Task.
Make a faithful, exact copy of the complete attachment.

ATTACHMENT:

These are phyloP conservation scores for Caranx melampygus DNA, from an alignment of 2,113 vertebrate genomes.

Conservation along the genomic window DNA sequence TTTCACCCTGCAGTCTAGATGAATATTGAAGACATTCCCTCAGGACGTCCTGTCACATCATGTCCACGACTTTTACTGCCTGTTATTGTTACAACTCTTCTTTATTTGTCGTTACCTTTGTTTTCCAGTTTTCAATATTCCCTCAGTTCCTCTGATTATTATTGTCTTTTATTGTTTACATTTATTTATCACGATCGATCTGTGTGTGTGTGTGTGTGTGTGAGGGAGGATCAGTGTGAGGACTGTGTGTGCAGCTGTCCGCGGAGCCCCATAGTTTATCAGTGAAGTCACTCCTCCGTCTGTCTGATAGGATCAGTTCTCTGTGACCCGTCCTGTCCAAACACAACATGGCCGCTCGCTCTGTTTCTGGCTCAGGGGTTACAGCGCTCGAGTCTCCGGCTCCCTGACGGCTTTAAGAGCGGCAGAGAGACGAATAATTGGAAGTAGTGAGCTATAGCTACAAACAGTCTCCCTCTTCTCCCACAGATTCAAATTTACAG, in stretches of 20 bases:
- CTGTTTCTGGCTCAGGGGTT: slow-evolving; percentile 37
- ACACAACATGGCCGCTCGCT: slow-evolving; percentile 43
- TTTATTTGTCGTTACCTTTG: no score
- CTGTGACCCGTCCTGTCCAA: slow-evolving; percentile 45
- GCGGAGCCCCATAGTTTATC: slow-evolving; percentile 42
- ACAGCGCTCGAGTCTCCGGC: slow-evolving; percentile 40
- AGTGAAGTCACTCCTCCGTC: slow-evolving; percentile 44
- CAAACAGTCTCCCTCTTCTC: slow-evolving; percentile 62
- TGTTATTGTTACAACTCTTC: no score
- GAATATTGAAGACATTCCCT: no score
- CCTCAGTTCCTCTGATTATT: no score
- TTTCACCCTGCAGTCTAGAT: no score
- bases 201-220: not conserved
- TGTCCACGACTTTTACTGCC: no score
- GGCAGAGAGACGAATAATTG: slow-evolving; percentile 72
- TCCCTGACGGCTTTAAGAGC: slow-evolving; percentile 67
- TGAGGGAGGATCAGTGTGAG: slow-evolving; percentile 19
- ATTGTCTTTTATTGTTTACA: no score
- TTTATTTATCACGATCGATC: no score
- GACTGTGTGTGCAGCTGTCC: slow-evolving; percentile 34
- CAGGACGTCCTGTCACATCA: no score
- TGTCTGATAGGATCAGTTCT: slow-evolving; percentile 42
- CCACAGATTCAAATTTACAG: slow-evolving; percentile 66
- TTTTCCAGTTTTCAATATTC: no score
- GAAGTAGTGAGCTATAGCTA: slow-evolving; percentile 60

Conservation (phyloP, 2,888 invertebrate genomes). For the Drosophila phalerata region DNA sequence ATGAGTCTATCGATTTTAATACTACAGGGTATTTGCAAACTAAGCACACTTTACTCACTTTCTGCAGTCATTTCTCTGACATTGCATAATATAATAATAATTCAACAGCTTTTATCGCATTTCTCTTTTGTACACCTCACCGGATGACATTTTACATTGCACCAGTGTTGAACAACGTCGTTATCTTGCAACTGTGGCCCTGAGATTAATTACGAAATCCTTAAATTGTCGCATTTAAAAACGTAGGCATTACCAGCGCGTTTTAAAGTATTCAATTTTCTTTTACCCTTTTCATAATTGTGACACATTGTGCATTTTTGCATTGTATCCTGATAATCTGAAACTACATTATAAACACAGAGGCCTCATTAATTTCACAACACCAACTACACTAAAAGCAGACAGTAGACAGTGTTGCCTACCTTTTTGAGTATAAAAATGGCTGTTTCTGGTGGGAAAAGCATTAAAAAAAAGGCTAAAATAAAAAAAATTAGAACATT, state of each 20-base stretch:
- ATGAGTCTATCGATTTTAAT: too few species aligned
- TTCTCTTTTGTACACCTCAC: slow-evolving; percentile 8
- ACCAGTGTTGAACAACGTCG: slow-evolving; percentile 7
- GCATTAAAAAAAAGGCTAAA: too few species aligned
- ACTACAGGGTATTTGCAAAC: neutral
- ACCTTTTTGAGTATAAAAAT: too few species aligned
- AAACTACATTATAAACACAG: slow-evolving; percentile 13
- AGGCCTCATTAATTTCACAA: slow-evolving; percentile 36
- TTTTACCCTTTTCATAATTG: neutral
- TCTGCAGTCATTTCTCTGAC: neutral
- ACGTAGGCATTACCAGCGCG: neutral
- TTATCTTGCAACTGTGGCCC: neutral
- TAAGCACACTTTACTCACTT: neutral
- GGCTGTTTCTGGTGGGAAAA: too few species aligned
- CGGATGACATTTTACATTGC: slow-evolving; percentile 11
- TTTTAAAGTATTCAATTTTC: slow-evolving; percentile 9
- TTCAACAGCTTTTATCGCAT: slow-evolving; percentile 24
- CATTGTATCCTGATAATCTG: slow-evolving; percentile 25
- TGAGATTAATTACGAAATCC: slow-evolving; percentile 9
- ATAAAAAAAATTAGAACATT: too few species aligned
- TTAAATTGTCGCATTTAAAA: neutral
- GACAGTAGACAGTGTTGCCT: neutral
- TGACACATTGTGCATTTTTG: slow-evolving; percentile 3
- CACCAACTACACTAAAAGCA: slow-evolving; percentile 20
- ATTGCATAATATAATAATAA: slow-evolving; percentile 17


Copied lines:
These are phyloP conservation scores for Caranx melampygus DNA, from an alignment of 2,113 vertebrate genomes.

Conservation along the genomic window DNA sequence TTTCACCCTGCAGTCTAGATGAATATTGAAGACATTCCCTCAGGACGTCCTGTCACATCATGTCCACGACTTTTACTGCCTGTTATTGTTACAACTCTTCTTTATTTGTCGTTACCTTTGTTTTCCAGTTTTCAATATTCCCTCAGTTCCTCTGATTATTATTGTCTTTTATTGTTTACATTTATTTATCACGATCGATCTGTGTGTGTGTGTGTGTGTGTGAGGGAGGATCAGTGTGAGGACTGTGTGTGCAGCTGTCCGCGGAGCCCCATAGTTTATCAGTGAAGTCACTCCTCCGTCTGTCTGATAGGATCAGTTCTCTGTGACCCGTCCTGTCCAAACACAACATGGCCGCTCGCTCTGTTTCTGGCTCAGGGGTTACAGCGCTCGAGTCTCCGGCTCCCTGACGGCTTTAAGAGCGGCAGAGAGACGAATAATTGGAAGTAGTGAGCTATAGCTACAAACAGTCTCCCTCTTCTCCCACAGATTCAAATTTACAG, in stretches of 20 bases:
- CTGTTTCTGGCTCAGGGGTT: slow-evolving; percentile 37
- ACACAACATGGCCGCTCGCT: slow-evolving; percentile 43
- TTTATTTGTCGTTACCTTTG: no score
- CTGTGACCCGTCCTGTCCAA: slow-evolving; percentile 45
- GCGGAGCCCCATAGTTTATC: slow-evolving; percentile 42
- ACAGCGCTCGAGTCTCCGGC: slow-evolving; percentile 40
- AGTGAAGTCACTCCTCCGTC: slow-evolving; percentile 44
- CAAACAGTCTCCCTCTTCTC: slow-evolving; percentile 62
- TGTTATTGTTACAACTCTTC: no score
- GAATATTGAAGACATTCCCT: no score
- CCTCAGTTCCTCTGATTATT: no score
- TTTCACCCTGCAGTCTAGAT: no score
- bases 201-220: not conserved
- TGTCCACGACTTTTACTGCC: no score
- GGCAGAGAGACGAATAATTG: slow-evolving; percentile 72
- TCCCTGACGGCTTTAAGAGC: slow-evolving; percentile 67
- TGAGGGAGGATCAGTGTGAG: slow-evolving; percentile 19
- ATTGTCTTTTATTGTTTACA: no score
- TTTATTTATCACGATCGATC: no score
- GACTGTGTGTGCAGCTGTCC: slow-evolving; percentile 34
- CAGGACGTCCTGTCACATCA: no score
- TGTCTGATAGGATCAGTTCT: slow-evolving; percentile 42
- CCACAGATTCAAATTTACAG: slow-evolving; percentile 66
- TTTTCCAGTTTTCAATATTC: no score
- GAAGTAGTGAGCTATAGCTA: slow-evolving; percentile 60

Conservation (phyloP, 2,888 invertebrate genomes). For the Drosophila phalerata region DNA sequence ATGAGTCTATCGATTTTAATACTACAGGGTATTTGCAAACTAAGCACACTTTACTCACTTTCTGCAGTCATTTCTCTGACATTGCATAATATAATAATAATTCAACAGCTTTTATCGCATTTCTCTTTTGTACACCTCACCGGATGACATTTTACATTGCACCAGTGTTGAACAACGTCGTTATCTTGCAACTGTGGCCCTGAGATTAATTACGAAATCCTTAAATTGTCGCATTTAAAAACGTAGGCATTACCAGCGCGTTTTAAAGTATTCAATTTTCTTTTACCCTTTTCATAATTGTGACACATTGTGCATTTTTGCATTGTATCCTGATAATCTGAAACTACATTATAAACACAGAGGCCTCATTAATTTCACAACACCAACTACACTAAAAGCAGACAGTAGACAGTGTTGCCTACCTTTTTGAGTATAAAAATGGCTGTTTCTGGTGGGAAAAGCATTAAAAAAAAGGCTAAAATAAAAAAAATTAGAACATT, state of each 20-base stretch:
- ATGAGTCTATCGATTTTAAT: too few species aligned
- TTCTCTTTTGTACACCTCAC: slow-evolving; percentile 8
- ACCAGTGTTGAACAACGTCG: slow-evolving; percentile 7
- GCATTAAAAAAAAGGCTAAA: too few species aligned
- ACTACAGGGTATTTGCAAAC: neutral
- ACCTTTTTGAGTATAAAAAT: too few species aligned
- AAACTACATTATAAACACAG: slow-evolving; percentile 13
- AGGCCTCATTAATTTCACAA: slow-evolving; percentile 36
- TTTTACCCTTTTCATAATTG: neutral
- TCTGCAGTCATTTCTCTGAC: neutral
- ACGTAGGCATTACCAGCGCG: neutral
- TTATCTTGCAACTGTGGCCC: neutral
- TAAGCACACTTTACTCACTT: neutral
- GGCTGTTTCTGGTGGGAAAA: too few species aligned
- CGGATGACATTTTACATTGC: slow-evolving; percentile 11
- TTTTAAAGTATTCAATTTTC: slow-evolving; percentile 9
- TTCAACAGCTTTTATCGCAT: slow-evolving; percentile 24
- CATTGTATCCTGATAATCTG: slow-evolving; percentile 25
- TGAGATTAATTACGAAATCC: slow-evolving; percentile 9
- ATAAAAAAAATTAGAACATT: too few species aligned
- TTAAATTGTCGCATTTAAAA: neutral
- GACAGTAGACAGTGTTGCCT: neutral
- TGACACATTGTGCATTTTTG: slow-evolving; percentile 3
- CACCAACTACACTAAAAGCA: slow-evolving; percentile 20
- ATTGCATAATATAATAATAA: slow-evolving; percentile 17